Conflicts of interest remained a very serious matter. There are a number of reported defamation cases in the 16th century containing judicial pronouncements suggesting that accusing a lawyer of being an ‘ambidexter’ or, colloquially, a ‘daffy-down-dilly’ was reckoned to be as serious a charge as to accuse a doctor of killing a patient.
Sir Nicholas Bacon, the Lord Keeper of the Great Seal in the reign of Elizabeth I, suggested in 1559 that it was improper to ‘offer jeofail or error’ – to take technical points after a hearing – although this may not have been a universally held opinion.
1 Attorneys and solicitors
On the other side of the profession was the attorney at law who was in some ways the forerunner of the present day solicitor, although the office of attorney was abolished in 1875 as a result of the Judicature Acts. The Ordinance of 1292 had recognised attorneys as a separate part of the legal profession, confirming their monopoly on the right to practise in the courts of the Common Bench, and may well be the origin of solicitors being officers of the court. Attorneys dealt with procedural matters and managed litigation on behalf of their clients. They began to develop similar professional standards to those adopted by the serjeants under the supervision (in their capacity as officers of the court) of the judges of the Common Pleas.
There were in fact also ‘solicitors’, practising in Tudor England, who were not necessarily trained lawyers of any description, although some of them were members of one of the inns of court. It was not until the 19th century that the expression ‘attorney’ was dropped in favour of the term ‘solicitor’.
The earliest surviving form of the attorney’s oath dates from the mid 1550s, although it is known that the oath was in use as early as the 1520s and possibly even before that. The oath contained the following requirements: ‘You shall do no falsehood nor consent to any to be done in this court; and if you know of any to be done you shall give knowledge thereof to my lord chief justice and other my masters his brethren, that it may be reformed. You shall delay no man for lucre or for malice. You shall increase no fees, but be content with the fees accustomed. You shall plead no foreign pleas nor sue any foreign suits unlawfully to hurt any man, but such as shall stand with the order of the law and your conscience. You shall seal all such process as you shall sue out of this court with the seal thereof or see the king’s majesty or my lord chief justice satisfied for the same. Also, you shall not wittingly sue or procure any false suit, nor give aid or counsel to the same, on pain to be expelled from this court for ever. And further use yourself in the office of an attorney within this court according to your learning and discretion. So help you God etc.’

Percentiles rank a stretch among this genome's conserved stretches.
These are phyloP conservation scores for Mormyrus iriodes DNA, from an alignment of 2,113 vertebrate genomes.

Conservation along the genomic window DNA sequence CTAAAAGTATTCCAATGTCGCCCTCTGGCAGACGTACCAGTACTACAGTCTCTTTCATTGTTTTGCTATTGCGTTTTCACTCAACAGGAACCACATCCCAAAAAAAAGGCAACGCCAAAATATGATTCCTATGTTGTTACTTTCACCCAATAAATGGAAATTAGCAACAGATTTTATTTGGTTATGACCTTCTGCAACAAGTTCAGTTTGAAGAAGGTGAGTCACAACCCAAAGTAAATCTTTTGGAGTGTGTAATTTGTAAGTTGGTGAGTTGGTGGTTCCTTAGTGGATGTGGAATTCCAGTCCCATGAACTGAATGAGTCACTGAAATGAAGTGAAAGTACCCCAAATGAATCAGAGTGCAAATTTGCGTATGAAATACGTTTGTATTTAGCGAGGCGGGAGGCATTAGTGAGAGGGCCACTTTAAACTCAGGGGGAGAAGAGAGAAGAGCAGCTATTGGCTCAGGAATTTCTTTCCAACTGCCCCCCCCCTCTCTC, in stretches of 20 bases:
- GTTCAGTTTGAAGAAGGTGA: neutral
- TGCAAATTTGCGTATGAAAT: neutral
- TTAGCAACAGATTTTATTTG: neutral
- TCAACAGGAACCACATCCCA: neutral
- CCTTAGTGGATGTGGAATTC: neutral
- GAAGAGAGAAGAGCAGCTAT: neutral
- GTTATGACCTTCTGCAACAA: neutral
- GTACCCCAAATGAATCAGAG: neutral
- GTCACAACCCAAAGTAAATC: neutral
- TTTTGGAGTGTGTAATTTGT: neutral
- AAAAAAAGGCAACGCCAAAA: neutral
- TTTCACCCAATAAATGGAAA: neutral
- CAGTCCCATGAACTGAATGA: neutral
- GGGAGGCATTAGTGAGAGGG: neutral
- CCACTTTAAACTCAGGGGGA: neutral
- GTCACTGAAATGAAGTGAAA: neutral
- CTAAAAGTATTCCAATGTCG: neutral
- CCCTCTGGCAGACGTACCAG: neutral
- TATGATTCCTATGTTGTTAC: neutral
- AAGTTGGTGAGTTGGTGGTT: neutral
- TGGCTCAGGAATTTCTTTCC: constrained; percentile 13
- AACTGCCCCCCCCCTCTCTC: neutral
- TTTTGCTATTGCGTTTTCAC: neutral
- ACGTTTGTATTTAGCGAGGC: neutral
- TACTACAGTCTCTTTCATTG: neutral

An oath was also taken as early as the 15th century by court officers in which they were required to use every effort to hinder falsehoods and reveal them to the court.
In the attorney’s oath can be seen an early reference to the disciplinary consequences of falling short of the required standards of ethical behaviour. The penalty for deliberately making or assisting in making false claims was permanent expulsion from the court and, thereby, legal practice. An attorney expelled from the court after formal investigation on oath was said to be ‘forejudged’ and it was customary for the penalty to be physically enforced by throwing the attorney over the bar of the court. This gave rise to the colloquial expression ‘to turn up one’s heels’.
Some form of suspension from practice was imposed while a complaint of professional misconduct against an attorney was investigated and in serious cases the investigation could be by a grand jury of attorneys. It is believed that less serious offences such as continuing with a matter without good cause were punished by a fine or a term of imprisonment.